Documents to Go

Documents to Go

Post by Todd Allcoc » Fri, 10 Sep 2010 00:21:16




Quote:> This is from electronista.com:

> A leak suggests RIM may have quietly snapped up DataViz in a move that
> could shake up productivity apps on mobile devices. Multiple sources
for
> CrackBerry say the BlackBerry maker acquired DataViz for $50 million.
> Although not publicly acknowledged by RIM, the LinkedIn profiles of
> multiple DataViz staff members have recently shown job switches to the
> Canadian company.

> The deal may have already had repercussions on the mobile space, as
DataViz
> has already dropped plans for a version of Documents To Go for webOS.
No
> indications have been given that it will shed other versions, but RIM
would
> have a strong incentive to drop versions for competing platforms, such
as
> Android, iOS and Maemo. The iPhone port of Documents To Go has been
seen as
> a possible threat to the BlackBerry since it has reduced the incentive
to
> get one of RIM's handsets for work.

> RIM has had a deep connection with DataViz as the home to one of the
> earliest editions of Documents To Go and regularly bundles a light
version
> of the Office document editing suite with all its smartphones. A formal
> acquisition could see the full version either given away on all
BlackBerry
> phones or else handed out in return for bulk deals, such as setting up
a
> BlackBerry Enterprise Server.

This seems to be RIM's new MO- they bought Torch Mobile not too long ago,
who made a Webkit-based browser called Iris for various smartphones.  (I
use it on my WinMo phone occasionally when wanting to view iPhone-
specific mobile sites.)  In one fell swoop RIM bought themselves a better
browser than they offer, and removed it from the market for competing
devices.  I suspect their motivation here was the same.  Buying DataViz
is likely cheaper than investing resources to build a better Office suite
in-house.  Anyone wanting Office doc editing support on their iDevices
might want to buy it while it's still available...  ;)
 
 
 

Documents to Go

Post by bj » Fri, 10 Sep 2010 10:23:28



Quote:

> This seems to be RIM's new MO- they bought Torch Mobile not too long ago,
> who made a Webkit-based browser called Iris for various smartphones.  (I
> use it on my WinMo phone occasionally when wanting to view iPhone-
> specific mobile sites.)  In one fell swoop RIM bought themselves a better
> browser than they offer, and removed it from the market for competing
> devices.  I suspect their motivation here was the same.  Buying DataViz
> is likely cheaper than investing resources to build a better Office suite
> in-house.  Anyone wanting Office doc editing support on their iDevices
> might want to buy it while it's still available...  ;)

If it becomes unavailable, would there still be updates? or would in then be
frozen-in-time or something?
bj

 
 
 

Documents to Go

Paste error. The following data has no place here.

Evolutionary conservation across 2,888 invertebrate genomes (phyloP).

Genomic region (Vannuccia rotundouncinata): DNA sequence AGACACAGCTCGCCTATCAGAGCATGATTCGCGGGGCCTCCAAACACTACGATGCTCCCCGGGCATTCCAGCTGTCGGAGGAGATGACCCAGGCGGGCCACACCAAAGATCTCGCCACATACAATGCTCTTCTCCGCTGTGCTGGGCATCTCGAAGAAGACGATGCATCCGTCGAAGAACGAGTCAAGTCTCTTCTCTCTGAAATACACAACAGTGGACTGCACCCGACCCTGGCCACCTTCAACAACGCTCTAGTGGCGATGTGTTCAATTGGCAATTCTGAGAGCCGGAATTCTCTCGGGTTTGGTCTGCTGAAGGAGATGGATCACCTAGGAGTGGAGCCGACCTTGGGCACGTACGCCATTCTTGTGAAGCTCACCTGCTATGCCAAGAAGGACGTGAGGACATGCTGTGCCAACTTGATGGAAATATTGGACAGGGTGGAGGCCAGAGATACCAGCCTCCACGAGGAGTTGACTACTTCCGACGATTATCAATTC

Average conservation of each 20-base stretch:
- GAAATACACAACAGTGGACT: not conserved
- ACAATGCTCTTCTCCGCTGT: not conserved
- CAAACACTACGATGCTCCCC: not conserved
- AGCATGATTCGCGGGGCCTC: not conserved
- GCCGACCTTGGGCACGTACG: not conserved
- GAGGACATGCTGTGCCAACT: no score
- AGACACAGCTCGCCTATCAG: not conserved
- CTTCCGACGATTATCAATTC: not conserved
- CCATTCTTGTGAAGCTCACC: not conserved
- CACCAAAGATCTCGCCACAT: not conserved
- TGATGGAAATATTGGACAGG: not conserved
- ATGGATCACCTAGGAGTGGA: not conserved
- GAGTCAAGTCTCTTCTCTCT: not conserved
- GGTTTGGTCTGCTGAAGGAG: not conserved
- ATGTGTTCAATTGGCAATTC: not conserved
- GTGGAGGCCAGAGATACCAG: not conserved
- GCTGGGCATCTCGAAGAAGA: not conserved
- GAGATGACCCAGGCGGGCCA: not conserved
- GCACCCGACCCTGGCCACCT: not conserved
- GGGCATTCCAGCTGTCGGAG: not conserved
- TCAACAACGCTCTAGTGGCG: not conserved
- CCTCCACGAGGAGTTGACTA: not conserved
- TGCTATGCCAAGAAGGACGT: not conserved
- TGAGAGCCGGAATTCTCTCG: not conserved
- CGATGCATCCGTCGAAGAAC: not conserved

Post by David Emps » Fri, 10 Sep 2010 13:05:33





> > This seems to be RIM's new MO- they bought Torch Mobile not too long ago,
> > who made a Webkit-based browser called Iris for various smartphones.  (I
> > use it on my WinMo phone occasionally when wanting to view iPhone-
> > specific mobile sites.)  In one fell swoop RIM bought themselves a better
> > browser than they offer, and removed it from the market for competing
> > devices.  I suspect their motivation here was the same.  Buying DataViz
> > is likely cheaper than investing resources to build a better Office suite
> > in-house.  Anyone wanting Office doc editing support on their iDevices
> > might want to buy it while it's still available...  ;)

> If it becomes unavailable, would there still be updates? or would in then be
> frozen-in-time or something?

If you have already purchased an app which is subsequently removed from
the store, you almost always get to keep the last published version of
the app and can keep using it. There would not be any subsequent
updates.

In theory, Apple could use its ability to disable one or all apps from a
particular developer, but they should reserve that for software that is
discovered to be malicious rather than simply removed from sale.

I have an older WiFi network tracking application which is no longer
sold and it hasn't stopped working yet.

--
David Empson

 
 
 

Documents to Go

Post by nospa » Fri, 10 Sep 2010 13:13:09




> > If it becomes unavailable, would there still be updates? or would in then be
> > frozen-in-time or something?

> If you have already purchased an app which is subsequently removed from
> the store, you almost always get to keep the last published version of
> the app and can keep using it. There would not be any subsequent
> updates.

you can definitely keep the app. they can't delete it from your hard
drive and certainly not from any backups. however, if it crashes or
stops working entirely, tough.

Quote:> In theory, Apple could use its ability to disable one or all apps from a
> particular developer, but they should reserve that for software that is
> discovered to be malicious rather than simply removed from sale.

apple has never done that, however, google *has* pulled apps off
people's phones.

Quote:> I have an older WiFi network tracking application which is no longer
> sold and it hasn't stopped working yet.

i do too, and it's going to suck when it does stop working.